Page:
COMMENTARY | Hey, Ron Gardenhire, how do you like that defense?
Six days after Gardenhire berated center fielder Aaron Hicks for his nonchalant showboating on a catch against the Boston Red Sox, Hicks showed he learned his lesson with a spectacular game-saving catch against the Chicago White Sox on Monday, May 13. Hicks raced back to the center field fence and timed his leap perfectly to take a potential game-tying home run away from Adam Dunn in the top of the sixth inning.
If the catch didn't get Hicks out of Gardenhire's doghouse, he surely bashed his way out of it with his bat in the bottom of the inning when he launched his second home run of the game on the first pitch he saw. Not only was it the first multi-homer game in Hicks' career, but it was also the first time the rookie had multiple hits in a game.
Hitting two home runs in a game and robbing an opposing player of another in the same game is a rare feat. In fact, I've been watching Twins games for nearly 30 years and the only other time I recall a player having such a game was when Hall of Famer Kirby Puckett had six hits, including two home runs, and robbed fellow Hall of Famer Robin Yount of a potential grand slam.
The game capped off quite a week for Hicks, who not only had the berating from Gardenhire, but he also missed the previous two games with a hyperextended elbow. There's no truth to the rumors that Gardenhire was seen trying to hyperextend the elbow of the slumping Josh Willingham after the game.
The timing of this performance couldn't be much better for Hicks. His performance prior to this game has been, to put it bluntly, abysmal. He came into the game batting .137/.239/.216 with 35 strikeouts in 117 plate appearances.
Aaron Hicks' Patient Approach Doesn't Impress Minnesota Twins
Hicks has shown the ability to draw walks with 15, which is third on the team. However, even that doesn't appear to be appreciated by the Twins. Gardenhire has been effusive of his praise of rookie Oswaldo Arcia's aggressive approach at the plate and the fact he is ready to swing at the first pitch. I can't say for sure, but it does seem like this is Gardenhire's way of putting down the patient approaches of Hicks and Chris Parmelee, who has also been struggling and has been losing out on playing time to Arcia.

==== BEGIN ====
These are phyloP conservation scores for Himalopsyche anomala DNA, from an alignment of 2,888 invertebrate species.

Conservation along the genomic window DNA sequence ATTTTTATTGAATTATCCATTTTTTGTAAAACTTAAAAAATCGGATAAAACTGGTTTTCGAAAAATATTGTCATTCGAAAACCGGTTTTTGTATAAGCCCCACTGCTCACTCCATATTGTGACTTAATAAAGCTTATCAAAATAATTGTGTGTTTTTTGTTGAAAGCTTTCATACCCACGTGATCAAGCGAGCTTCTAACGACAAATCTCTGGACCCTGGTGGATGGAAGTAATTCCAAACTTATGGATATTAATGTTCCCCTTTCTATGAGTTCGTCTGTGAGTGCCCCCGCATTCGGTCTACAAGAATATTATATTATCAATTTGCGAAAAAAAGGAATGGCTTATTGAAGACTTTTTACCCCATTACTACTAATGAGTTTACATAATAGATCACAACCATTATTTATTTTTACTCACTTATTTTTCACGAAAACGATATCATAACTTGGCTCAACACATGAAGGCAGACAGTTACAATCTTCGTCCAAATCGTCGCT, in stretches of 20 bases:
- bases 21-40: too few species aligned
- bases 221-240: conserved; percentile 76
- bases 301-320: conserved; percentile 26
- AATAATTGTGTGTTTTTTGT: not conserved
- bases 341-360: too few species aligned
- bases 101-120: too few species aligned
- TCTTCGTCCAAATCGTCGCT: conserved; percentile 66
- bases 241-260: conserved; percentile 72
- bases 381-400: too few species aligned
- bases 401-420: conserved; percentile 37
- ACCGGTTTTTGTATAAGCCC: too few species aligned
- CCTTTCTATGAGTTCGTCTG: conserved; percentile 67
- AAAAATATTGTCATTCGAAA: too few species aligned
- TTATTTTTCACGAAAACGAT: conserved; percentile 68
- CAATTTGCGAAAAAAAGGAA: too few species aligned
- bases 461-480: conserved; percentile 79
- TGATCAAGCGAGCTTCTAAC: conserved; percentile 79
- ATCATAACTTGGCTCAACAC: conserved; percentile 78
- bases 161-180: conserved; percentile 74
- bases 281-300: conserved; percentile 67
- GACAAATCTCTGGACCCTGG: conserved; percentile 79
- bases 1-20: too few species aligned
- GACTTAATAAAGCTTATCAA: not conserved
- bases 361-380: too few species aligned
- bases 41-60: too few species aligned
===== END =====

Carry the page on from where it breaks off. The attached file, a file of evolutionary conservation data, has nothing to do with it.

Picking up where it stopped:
About the only reason Hicks was still in the major leagues was the injury to backup center fielder Darin Mastroianni. However, Mastroianni's injured foot was taken out of the walking boot the other day and he appears to be close to a rehab assignment. This could last no more than 30 days, but it is doubtful the Twins would wait that long to activate him since Hicks is the only true center fielder currently on the 25-man roster.
Once Mastroianni is healthy, the Twins will have an interesting decision to make but until then, Hicks will need to show that this was not just a one-game performance. Hopefully, he'll be able to relax and continue to use his considerable skills, which made him the Twins' first-round draft pick in 2008.
Expectations should be tempered for Hicks, who never put up big numbers in the minor leagues and had never played above Class AA before this April. Hicks wasn't even in the conversation for the Twins' starting center fielder job this year until the team surprisingly traded both Denard Span and Ben Revere for desperately needed young pitching.
Center field was considered an area of concern for the Twins until Hicks had a great spring training to win his way to the big leagues. Of course, playing well in March isn't the same as playing well in April and throughout the rest of the season, as Hicks is finding out now.
Aaron Hicks Could Be Pushed Out of Center Field by Byron Buxton
How Hicks plays over the next few weeks could have a big impact for years to come. It probably won't be too much longer until stud center field prospect Byron Buxton forces his way to the major leagues. Buxton was the Twins' first-round draft pick in 2012 and is already tearing up low Class A in the first six weeks of his first full season in the minor leagues.
So, it appears that Hicks might be just keeping center field warm until Buxton arrives, if Hicks manages to stay in the major leagues. However, the Twins could find room for both if they trade Willingham and Justin Morneau before their contracts expire, or just don't sign them after their contracts are up. Morneau is a free agent after 2013 and Willingham could be gone after 2014.
With those two gone, Parmelee could move to first base with Arcia taking over right field full time. That would leave left field and center field available for Hicks and Buxton to play together.
So, not only does Hicks need to show he's the right guy for right now, but he also needs to show he's a big part of the Twins' future.
Darin McGilvra has been a professional sportswriter since 1997 and has been a Twins follower since Kirby Puckett's breakout season of 1986. He has been published in The Californian, a newspaper covering Riverside County, and currently writes for Demand Media Studios.
Follow Darin on Twitter at @SoCalTwinsfan.
- Sports & Recreation
- Aaron Hicks
- Ron Gardenhire